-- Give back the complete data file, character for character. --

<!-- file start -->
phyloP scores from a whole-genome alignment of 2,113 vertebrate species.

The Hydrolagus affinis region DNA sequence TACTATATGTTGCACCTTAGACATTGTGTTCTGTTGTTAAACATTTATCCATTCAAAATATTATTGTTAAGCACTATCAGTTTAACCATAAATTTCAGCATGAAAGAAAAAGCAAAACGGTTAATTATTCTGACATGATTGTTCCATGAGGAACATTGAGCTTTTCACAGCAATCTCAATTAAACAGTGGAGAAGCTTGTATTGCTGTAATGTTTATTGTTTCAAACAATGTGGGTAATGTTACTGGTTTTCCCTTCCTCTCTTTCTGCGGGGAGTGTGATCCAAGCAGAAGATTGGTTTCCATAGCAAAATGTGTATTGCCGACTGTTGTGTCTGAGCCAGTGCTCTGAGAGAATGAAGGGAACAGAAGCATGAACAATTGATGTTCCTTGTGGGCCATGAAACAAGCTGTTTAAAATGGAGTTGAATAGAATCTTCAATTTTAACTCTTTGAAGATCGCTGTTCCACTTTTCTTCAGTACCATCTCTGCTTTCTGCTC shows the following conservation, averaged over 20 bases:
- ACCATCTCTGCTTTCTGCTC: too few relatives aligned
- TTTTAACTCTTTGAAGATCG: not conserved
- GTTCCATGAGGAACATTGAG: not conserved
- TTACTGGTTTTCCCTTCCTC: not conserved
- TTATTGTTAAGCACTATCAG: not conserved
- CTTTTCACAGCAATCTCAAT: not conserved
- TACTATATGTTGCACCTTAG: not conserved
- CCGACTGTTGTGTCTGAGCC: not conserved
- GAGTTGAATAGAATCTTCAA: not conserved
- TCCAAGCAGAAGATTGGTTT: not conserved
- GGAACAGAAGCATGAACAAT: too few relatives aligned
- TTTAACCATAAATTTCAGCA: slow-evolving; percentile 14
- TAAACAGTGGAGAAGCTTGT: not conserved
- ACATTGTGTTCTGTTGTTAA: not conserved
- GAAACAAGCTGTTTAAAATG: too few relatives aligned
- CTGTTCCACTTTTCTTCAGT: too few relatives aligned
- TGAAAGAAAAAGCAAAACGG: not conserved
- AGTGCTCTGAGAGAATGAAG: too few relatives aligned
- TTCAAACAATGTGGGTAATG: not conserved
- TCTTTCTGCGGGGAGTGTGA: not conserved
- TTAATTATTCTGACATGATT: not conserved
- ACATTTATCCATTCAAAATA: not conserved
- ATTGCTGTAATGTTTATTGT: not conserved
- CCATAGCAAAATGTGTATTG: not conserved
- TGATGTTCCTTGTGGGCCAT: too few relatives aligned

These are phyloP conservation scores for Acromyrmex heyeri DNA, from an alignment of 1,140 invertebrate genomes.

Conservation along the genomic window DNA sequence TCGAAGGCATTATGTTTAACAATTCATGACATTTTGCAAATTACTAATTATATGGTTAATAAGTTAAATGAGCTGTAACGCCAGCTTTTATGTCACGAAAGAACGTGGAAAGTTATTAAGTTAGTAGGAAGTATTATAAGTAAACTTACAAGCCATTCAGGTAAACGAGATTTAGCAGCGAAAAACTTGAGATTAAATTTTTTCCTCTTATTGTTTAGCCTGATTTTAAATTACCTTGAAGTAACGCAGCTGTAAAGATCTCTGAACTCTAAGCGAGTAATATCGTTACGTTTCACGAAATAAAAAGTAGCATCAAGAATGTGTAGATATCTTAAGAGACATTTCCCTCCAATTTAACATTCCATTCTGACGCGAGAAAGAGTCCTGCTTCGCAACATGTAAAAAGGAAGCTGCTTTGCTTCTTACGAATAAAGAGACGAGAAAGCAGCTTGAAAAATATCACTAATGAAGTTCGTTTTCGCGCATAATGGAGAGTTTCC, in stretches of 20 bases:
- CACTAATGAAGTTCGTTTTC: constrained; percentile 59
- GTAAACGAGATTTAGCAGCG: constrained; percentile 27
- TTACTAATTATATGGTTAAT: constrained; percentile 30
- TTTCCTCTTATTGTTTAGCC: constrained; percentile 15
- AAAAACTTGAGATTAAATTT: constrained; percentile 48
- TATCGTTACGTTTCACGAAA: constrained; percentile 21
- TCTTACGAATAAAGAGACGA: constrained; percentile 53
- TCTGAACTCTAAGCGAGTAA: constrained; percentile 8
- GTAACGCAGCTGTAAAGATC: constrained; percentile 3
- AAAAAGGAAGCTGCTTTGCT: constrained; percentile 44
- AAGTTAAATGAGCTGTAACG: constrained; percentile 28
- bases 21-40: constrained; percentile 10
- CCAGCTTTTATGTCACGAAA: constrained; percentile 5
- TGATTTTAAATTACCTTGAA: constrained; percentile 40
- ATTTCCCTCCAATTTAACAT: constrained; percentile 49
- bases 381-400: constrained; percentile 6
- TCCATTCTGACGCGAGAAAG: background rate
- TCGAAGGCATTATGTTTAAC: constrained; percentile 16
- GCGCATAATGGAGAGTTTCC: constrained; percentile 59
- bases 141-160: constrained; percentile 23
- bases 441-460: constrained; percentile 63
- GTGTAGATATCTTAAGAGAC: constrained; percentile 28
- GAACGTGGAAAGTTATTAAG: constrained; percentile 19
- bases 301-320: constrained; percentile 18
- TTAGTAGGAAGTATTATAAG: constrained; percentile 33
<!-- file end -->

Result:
phyloP scores from a whole-genome alignment of 2,113 vertebrate species.

The Hydrolagus affinis region DNA sequence TACTATATGTTGCACCTTAGACATTGTGTTCTGTTGTTAAACATTTATCCATTCAAAATATTATTGTTAAGCACTATCAGTTTAACCATAAATTTCAGCATGAAAGAAAAAGCAAAACGGTTAATTATTCTGACATGATTGTTCCATGAGGAACATTGAGCTTTTCACAGCAATCTCAATTAAACAGTGGAGAAGCTTGTATTGCTGTAATGTTTATTGTTTCAAACAATGTGGGTAATGTTACTGGTTTTCCCTTCCTCTCTTTCTGCGGGGAGTGTGATCCAAGCAGAAGATTGGTTTCCATAGCAAAATGTGTATTGCCGACTGTTGTGTCTGAGCCAGTGCTCTGAGAGAATGAAGGGAACAGAAGCATGAACAATTGATGTTCCTTGTGGGCCATGAAACAAGCTGTTTAAAATGGAGTTGAATAGAATCTTCAATTTTAACTCTTTGAAGATCGCTGTTCCACTTTTCTTCAGTACCATCTCTGCTTTCTGCTC shows the following conservation, averaged over 20 bases:
- ACCATCTCTGCTTTCTGCTC: too few relatives aligned
- TTTTAACTCTTTGAAGATCG: not conserved
- GTTCCATGAGGAACATTGAG: not conserved
- TTACTGGTTTTCCCTTCCTC: not conserved
- TTATTGTTAAGCACTATCAG: not conserved
- CTTTTCACAGCAATCTCAAT: not conserved
- TACTATATGTTGCACCTTAG: not conserved
- CCGACTGTTGTGTCTGAGCC: not conserved
- GAGTTGAATAGAATCTTCAA: not conserved
- TCCAAGCAGAAGATTGGTTT: not conserved
- GGAACAGAAGCATGAACAAT: too few relatives aligned
- TTTAACCATAAATTTCAGCA: slow-evolving; percentile 14
- TAAACAGTGGAGAAGCTTGT: not conserved
- ACATTGTGTTCTGTTGTTAA: not conserved
- GAAACAAGCTGTTTAAAATG: too few relatives aligned
- CTGTTCCACTTTTCTTCAGT: too few relatives aligned
- TGAAAGAAAAAGCAAAACGG: not conserved
- AGTGCTCTGAGAGAATGAAG: too few relatives aligned
- TTCAAACAATGTGGGTAATG: not conserved
- TCTTTCTGCGGGGAGTGTGA: not conserved
- TTAATTATTCTGACATGATT: not conserved
- ACATTTATCCATTCAAAATA: not conserved
- ATTGCTGTAATGTTTATTGT: not conserved
- CCATAGCAAAATGTGTATTG: not conserved
- TGATGTTCCTTGTGGGCCAT: too few relatives aligned

These are phyloP conservation scores for Acromyrmex heyeri DNA, from an alignment of 1,140 invertebrate genomes.

Conservation along the genomic window DNA sequence TCGAAGGCATTATGTTTAACAATTCATGACATTTTGCAAATTACTAATTATATGGTTAATAAGTTAAATGAGCTGTAACGCCAGCTTTTATGTCACGAAAGAACGTGGAAAGTTATTAAGTTAGTAGGAAGTATTATAAGTAAACTTACAAGCCATTCAGGTAAACGAGATTTAGCAGCGAAAAACTTGAGATTAAATTTTTTCCTCTTATTGTTTAGCCTGATTTTAAATTACCTTGAAGTAACGCAGCTGTAAAGATCTCTGAACTCTAAGCGAGTAATATCGTTACGTTTCACGAAATAAAAAGTAGCATCAAGAATGTGTAGATATCTTAAGAGACATTTCCCTCCAATTTAACATTCCATTCTGACGCGAGAAAGAGTCCTGCTTCGCAACATGTAAAAAGGAAGCTGCTTTGCTTCTTACGAATAAAGAGACGAGAAAGCAGCTTGAAAAATATCACTAATGAAGTTCGTTTTCGCGCATAATGGAGAGTTTCC, in stretches of 20 bases:
- CACTAATGAAGTTCGTTTTC: constrained; percentile 59
- GTAAACGAGATTTAGCAGCG: constrained; percentile 27
- TTACTAATTATATGGTTAAT: constrained; percentile 30
- TTTCCTCTTATTGTTTAGCC: constrained; percentile 15
- AAAAACTTGAGATTAAATTT: constrained; percentile 48
- TATCGTTACGTTTCACGAAA: constrained; percentile 21
- TCTTACGAATAAAGAGACGA: constrained; percentile 53
- TCTGAACTCTAAGCGAGTAA: constrained; percentile 8
- GTAACGCAGCTGTAAAGATC: constrained; percentile 3
- AAAAAGGAAGCTGCTTTGCT: constrained; percentile 44
- AAGTTAAATGAGCTGTAACG: constrained; percentile 28
- bases 21-40: constrained; percentile 10
- CCAGCTTTTATGTCACGAAA: constrained; percentile 5
- TGATTTTAAATTACCTTGAA: constrained; percentile 40
- ATTTCCCTCCAATTTAACAT: constrained; percentile 49
- bases 381-400: constrained; percentile 6
- TCCATTCTGACGCGAGAAAG: background rate
- TCGAAGGCATTATGTTTAAC: constrained; percentile 16
- GCGCATAATGGAGAGTTTCC: constrained; percentile 59
- bases 141-160: constrained; percentile 23
- bases 441-460: constrained; percentile 63
- GTGTAGATATCTTAAGAGAC: constrained; percentile 28
- GAACGTGGAAAGTTATTAAG: constrained; percentile 19
- bases 301-320: constrained; percentile 18
- TTAGTAGGAAGTATTATAAG: constrained; percentile 33